A song that, again, I have heard by others, but there is something about Gerry's voice that makes this one stand out. You'll note that the video says this is a second version with strings; I prefer the one without, but could not find that online anywhere. Sorry.


And now two songs without The Pacemakers.


'Amo Credo' (1972)

A sweet tune that I really like, with some great lyrics and some interesting instrumentation. It could have easily fit in with the Pacemakers, but that does not matter – I think it's really good.


And I'll finish with a version of a Pacemakers' hit, but redone after the Hillsborough Disaster.
'Ferry 'Cross The Mersey' by Paul McCartney, Holly Johnson, Gerry Marsden, The Christians, et al. (1988)

While he is one of many, I actually prefer this version to the Pacemakers' original. It is probably the emotion because of the reason they were singing it. But that does not matter. This is a stunning version.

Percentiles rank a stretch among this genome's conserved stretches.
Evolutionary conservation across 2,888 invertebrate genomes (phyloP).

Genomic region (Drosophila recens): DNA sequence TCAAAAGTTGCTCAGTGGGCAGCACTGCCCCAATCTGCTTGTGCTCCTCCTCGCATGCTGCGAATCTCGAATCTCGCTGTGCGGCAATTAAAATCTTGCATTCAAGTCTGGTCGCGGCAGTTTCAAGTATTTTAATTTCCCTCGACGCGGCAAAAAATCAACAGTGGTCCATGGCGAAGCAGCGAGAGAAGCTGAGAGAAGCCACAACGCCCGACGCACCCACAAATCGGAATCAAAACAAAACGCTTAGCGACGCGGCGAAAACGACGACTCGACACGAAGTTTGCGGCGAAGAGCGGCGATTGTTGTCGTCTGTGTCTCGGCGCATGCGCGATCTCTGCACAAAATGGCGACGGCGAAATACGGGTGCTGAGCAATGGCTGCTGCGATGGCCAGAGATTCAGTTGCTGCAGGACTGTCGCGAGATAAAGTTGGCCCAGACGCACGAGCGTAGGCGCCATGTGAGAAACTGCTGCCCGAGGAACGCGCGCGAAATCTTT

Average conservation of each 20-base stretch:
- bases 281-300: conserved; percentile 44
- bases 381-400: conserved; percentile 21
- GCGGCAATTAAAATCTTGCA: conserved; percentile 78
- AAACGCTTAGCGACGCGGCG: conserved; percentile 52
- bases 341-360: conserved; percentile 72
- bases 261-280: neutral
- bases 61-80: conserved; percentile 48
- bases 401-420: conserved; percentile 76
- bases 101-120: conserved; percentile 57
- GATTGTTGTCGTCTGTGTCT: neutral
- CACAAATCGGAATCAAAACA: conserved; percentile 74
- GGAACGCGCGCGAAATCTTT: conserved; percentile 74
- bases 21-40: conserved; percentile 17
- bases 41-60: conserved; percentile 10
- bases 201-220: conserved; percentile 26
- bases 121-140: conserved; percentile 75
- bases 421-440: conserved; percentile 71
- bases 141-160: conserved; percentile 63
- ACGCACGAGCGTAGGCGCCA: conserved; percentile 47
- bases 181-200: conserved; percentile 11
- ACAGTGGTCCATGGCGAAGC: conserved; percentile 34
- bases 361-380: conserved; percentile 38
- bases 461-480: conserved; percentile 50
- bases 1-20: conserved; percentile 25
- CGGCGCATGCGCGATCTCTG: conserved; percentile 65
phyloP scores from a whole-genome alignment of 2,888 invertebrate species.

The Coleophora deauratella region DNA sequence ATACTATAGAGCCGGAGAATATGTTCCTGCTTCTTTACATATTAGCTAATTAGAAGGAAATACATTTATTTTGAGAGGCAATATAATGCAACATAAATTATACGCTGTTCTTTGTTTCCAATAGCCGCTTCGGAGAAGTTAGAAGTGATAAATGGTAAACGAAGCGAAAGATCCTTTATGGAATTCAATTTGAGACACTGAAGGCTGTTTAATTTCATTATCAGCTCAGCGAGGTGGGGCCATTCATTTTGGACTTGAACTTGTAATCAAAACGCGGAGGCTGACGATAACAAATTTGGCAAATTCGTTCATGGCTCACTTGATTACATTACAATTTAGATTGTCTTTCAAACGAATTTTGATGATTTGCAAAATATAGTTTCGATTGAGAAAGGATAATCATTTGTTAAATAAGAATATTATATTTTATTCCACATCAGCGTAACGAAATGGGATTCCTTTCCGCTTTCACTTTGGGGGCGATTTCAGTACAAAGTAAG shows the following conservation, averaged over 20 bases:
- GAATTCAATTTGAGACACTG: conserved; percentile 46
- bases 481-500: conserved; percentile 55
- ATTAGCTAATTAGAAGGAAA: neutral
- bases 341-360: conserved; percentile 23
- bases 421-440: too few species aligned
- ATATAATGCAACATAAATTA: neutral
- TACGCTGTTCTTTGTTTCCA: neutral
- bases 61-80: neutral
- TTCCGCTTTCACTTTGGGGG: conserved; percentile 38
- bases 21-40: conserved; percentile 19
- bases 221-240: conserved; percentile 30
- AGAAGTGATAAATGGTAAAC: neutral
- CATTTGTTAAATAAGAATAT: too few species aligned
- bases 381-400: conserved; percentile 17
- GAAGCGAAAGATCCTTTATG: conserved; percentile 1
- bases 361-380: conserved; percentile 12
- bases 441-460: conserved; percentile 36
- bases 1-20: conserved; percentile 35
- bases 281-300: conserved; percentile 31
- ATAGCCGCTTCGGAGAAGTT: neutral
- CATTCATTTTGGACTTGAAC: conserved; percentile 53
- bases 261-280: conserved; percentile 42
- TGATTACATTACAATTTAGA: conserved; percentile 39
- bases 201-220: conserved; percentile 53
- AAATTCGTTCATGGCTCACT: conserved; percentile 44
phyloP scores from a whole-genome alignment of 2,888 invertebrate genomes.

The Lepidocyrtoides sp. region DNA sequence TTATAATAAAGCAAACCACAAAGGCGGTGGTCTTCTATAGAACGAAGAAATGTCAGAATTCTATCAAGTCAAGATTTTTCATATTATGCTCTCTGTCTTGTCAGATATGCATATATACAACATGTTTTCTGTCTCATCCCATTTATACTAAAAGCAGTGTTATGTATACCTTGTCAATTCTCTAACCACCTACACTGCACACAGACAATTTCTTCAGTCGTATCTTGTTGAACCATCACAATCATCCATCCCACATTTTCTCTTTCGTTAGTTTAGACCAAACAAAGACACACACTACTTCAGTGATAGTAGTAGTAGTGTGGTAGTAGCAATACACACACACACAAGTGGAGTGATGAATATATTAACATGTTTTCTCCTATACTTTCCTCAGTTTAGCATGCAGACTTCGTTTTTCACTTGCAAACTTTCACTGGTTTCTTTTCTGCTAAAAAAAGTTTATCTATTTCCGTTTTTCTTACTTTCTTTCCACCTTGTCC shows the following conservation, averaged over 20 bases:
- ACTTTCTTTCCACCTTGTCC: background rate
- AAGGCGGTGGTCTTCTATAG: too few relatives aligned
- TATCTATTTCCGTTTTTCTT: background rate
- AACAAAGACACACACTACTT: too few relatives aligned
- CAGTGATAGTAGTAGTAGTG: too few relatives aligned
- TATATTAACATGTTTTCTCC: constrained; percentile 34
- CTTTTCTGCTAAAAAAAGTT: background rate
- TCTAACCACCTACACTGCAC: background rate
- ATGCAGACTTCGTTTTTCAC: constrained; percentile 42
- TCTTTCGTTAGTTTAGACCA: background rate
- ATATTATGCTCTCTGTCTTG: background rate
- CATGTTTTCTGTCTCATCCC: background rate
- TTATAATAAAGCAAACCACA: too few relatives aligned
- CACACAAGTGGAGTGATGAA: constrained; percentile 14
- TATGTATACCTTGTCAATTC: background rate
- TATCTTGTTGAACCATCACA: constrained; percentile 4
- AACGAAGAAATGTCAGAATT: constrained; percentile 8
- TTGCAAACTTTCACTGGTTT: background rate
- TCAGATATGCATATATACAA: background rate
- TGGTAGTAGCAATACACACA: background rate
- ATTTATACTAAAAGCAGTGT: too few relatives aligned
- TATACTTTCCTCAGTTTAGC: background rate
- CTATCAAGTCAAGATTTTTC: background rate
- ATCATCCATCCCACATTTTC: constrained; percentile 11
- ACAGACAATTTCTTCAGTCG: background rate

And with that, we will finish this look at Gerry Marsden's music.

Best wishes are extended to his family and friends and, from this fan, thank-you for the music, Mr Marsden.
Vale, Gerry.


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Your Comment
A wonderful article...thank you! Such music memories and feelings. Beautiful unique music and a voice conjuring a sentiment, time and place..nothing like Gerry and the Pacemakers to hit the spot...
by Terri (score: 0|9) 258 days ago
Great article. Another wonderful music icon gone. Thank you for the fabulous music Gerry RIP.
by Kez.b (score: 2|106) 255 days ago